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PCR #169 (Vol. 4, No. 25). This edition is for the week of June 16--22, 2003.
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CONCERT REVIEW    by Terence Nuzum
w/ The Whirlwind Heat
USF Gymnasium--Tampa, Fl. 6/18/03
by Terence Nuzum

Jack and Meg of White Stripes
Photo by Jaisen Crockett

The show opened with a lousy band not worthy of mention here. Namely, The Whirlwind Heat. They have now more than ever cemented in my mind that they are one of the worst curses put on Indie rock. I figured that live they would somehow win me over like The Raveonettes did. But oh no, they achieved the opposite. What was bad on their album was worse in person. They did have one moment at the end of their set where all three band members commenced in a noise orgy by the drum set (don't ask), but it was hardly worth even $1 of the ticket stub. Basically, I just wanted them to get off the stage and let the real rock n' roll commence. So not soon after the trash known as The Whirlwind Heat was cleaned from the stage the one and only Jack and Meg White appeared. Without getting ridiculous it was like watching legends walk out.

Photo by Jaisen Crockett
Though they have made only four records and are basically still a relativley new band it was still hard to imagine that I was in a couple of seconds actually going to be watching The White Stripes live.... then Bam! the rock n' roll fury of "Dead Leaves and The Dirty Ground" blasted from the speakers. Yes it was happening...good old fashioned rock n' roll. The Stripes set for the night consisted of of course new songs like "Seven Nation Army" and "Black Math" (which literally burned the barn if ya know what I mean) but actually there were some suprises. For one (and thankfully) they didnt pander to teeny boppers and play "Fell In Love With A Girl" but instead hit us old school Stripes fans at home with early tracks like "Screwdriver" and "Your Pretty Good Looking (For A Girl)". Actually very little if anything was played from White Blood Cells (in fact after an unenthusiatic reception for "I'm Finding It Harder To Be A Gentleman", Jack stops it in the middle, says, "This song has no life in it," and burns out a song from De Stijl instead). The most amazing moment occured during the b-side "Jolene". White's amazing slide guitar and desperate vocals came together and gave one of those moments where the hair on your arms stands up and you are just blown away completely. Meg White though seemed to be the big hit with the audience when she sang her sad ditty "In The Cold Cold Night".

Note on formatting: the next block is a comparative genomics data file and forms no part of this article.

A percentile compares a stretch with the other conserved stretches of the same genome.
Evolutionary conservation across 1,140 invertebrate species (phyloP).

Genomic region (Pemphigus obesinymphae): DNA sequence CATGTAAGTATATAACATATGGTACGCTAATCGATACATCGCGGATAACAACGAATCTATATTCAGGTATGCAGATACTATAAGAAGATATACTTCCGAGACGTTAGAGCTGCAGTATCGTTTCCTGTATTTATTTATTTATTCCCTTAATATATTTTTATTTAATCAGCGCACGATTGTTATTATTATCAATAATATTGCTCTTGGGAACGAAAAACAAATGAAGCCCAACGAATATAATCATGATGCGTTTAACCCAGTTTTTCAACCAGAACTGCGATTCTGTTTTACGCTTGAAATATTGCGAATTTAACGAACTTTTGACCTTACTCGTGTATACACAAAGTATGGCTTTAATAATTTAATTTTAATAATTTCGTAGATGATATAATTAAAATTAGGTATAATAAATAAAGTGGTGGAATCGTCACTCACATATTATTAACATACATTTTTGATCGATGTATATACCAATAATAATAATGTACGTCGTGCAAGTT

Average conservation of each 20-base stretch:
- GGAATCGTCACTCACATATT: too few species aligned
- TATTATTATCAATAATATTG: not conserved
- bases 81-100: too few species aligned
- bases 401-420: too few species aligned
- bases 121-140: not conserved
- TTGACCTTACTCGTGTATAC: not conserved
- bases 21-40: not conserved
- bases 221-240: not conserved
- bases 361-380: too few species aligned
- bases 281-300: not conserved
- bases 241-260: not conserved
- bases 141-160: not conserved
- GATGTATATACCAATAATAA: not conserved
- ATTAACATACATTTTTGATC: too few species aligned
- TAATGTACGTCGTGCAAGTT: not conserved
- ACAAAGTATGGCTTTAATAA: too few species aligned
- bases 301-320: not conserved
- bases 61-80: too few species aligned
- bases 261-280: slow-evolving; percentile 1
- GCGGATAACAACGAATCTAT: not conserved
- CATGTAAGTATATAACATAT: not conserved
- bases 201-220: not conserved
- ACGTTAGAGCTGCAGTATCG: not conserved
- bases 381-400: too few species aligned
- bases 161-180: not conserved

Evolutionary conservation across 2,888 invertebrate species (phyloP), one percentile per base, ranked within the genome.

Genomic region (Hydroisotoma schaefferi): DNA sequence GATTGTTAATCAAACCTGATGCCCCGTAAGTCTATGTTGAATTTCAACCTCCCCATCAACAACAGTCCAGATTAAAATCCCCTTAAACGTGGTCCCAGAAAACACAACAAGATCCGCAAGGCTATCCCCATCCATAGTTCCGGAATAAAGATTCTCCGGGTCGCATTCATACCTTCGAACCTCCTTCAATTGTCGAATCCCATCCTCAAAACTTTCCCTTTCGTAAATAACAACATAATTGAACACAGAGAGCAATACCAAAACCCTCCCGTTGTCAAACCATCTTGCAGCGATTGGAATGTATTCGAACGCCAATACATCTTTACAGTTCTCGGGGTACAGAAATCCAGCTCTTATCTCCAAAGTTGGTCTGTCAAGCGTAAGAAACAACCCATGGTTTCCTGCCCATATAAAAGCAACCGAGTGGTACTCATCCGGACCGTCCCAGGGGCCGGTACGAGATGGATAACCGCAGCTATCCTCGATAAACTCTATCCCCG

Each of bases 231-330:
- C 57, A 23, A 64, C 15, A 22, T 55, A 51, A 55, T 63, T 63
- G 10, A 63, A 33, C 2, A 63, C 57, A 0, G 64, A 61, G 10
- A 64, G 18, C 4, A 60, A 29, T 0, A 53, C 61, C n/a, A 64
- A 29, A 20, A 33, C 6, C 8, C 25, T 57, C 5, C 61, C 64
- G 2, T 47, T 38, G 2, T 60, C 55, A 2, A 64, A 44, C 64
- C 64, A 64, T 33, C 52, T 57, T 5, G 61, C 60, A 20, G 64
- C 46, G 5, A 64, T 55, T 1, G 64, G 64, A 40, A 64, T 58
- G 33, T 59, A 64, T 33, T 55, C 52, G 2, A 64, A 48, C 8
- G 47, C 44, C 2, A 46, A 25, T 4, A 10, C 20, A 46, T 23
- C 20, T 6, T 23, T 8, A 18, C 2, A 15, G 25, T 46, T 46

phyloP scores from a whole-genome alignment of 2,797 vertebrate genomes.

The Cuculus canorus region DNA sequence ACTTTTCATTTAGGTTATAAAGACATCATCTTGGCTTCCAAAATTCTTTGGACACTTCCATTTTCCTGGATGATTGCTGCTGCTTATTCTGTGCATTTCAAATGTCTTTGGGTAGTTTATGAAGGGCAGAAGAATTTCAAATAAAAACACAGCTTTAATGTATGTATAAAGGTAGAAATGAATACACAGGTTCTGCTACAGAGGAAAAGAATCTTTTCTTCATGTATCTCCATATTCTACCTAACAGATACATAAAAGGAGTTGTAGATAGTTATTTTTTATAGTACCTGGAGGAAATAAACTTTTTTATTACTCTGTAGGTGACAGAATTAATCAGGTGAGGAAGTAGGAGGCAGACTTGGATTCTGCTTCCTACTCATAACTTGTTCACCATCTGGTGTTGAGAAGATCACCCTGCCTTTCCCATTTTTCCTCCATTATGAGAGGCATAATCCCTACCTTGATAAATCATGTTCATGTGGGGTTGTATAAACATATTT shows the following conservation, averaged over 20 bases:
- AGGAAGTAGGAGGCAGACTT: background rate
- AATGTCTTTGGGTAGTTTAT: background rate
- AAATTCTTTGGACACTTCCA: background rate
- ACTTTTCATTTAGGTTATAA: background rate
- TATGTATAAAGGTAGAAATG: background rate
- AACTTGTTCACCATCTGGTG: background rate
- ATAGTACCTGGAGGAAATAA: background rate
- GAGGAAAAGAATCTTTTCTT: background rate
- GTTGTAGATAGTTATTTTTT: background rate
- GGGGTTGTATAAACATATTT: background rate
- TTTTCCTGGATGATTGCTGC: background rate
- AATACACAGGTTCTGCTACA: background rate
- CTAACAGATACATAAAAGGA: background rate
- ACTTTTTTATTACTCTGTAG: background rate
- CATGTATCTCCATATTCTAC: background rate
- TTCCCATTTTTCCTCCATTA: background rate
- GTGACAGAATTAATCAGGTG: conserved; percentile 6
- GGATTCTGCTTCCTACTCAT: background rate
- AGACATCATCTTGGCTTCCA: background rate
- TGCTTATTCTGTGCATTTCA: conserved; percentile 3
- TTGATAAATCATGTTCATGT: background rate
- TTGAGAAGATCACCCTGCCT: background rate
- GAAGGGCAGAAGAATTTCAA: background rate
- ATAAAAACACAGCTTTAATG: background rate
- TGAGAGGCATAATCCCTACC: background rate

All in all the night ended with ear-blasting power of pure rock n' roll. You know the kind you hear about from your parents, The Led Zeppelin concerts and even the mythic '50s tours like Winter Dance Party (Buddy Holly, Ritchie Valens, Big Bopper). I now know the feeling they had when they said those were the good old days of rock. They had those and now my generation have this. Garage Rock I think is here to stay and after what was on display this night and what will go on display many other nights all over the country, I think there's no stopping it. The Stripes were triumphant at least on this night in Tampa and dispel any rumors that any may have that they can't live up to their albums live.

Hail the new rock n' roll. I was at its altar and my happy eardrums were the sacrifice.

This issue's Digital Divide was composed by Terence Nuzum, ©2003. All photos are ©2003 by Jaisen Crockett, staff photog of the USF newspaper The Oracle, and are used here with permission. Webpage design and all graphics herein, except where otherwise noted, are creations of Nolan B. Canova.    All contents of Nolan's Pop Culture Review are ©2003 by Nolan B. Canova.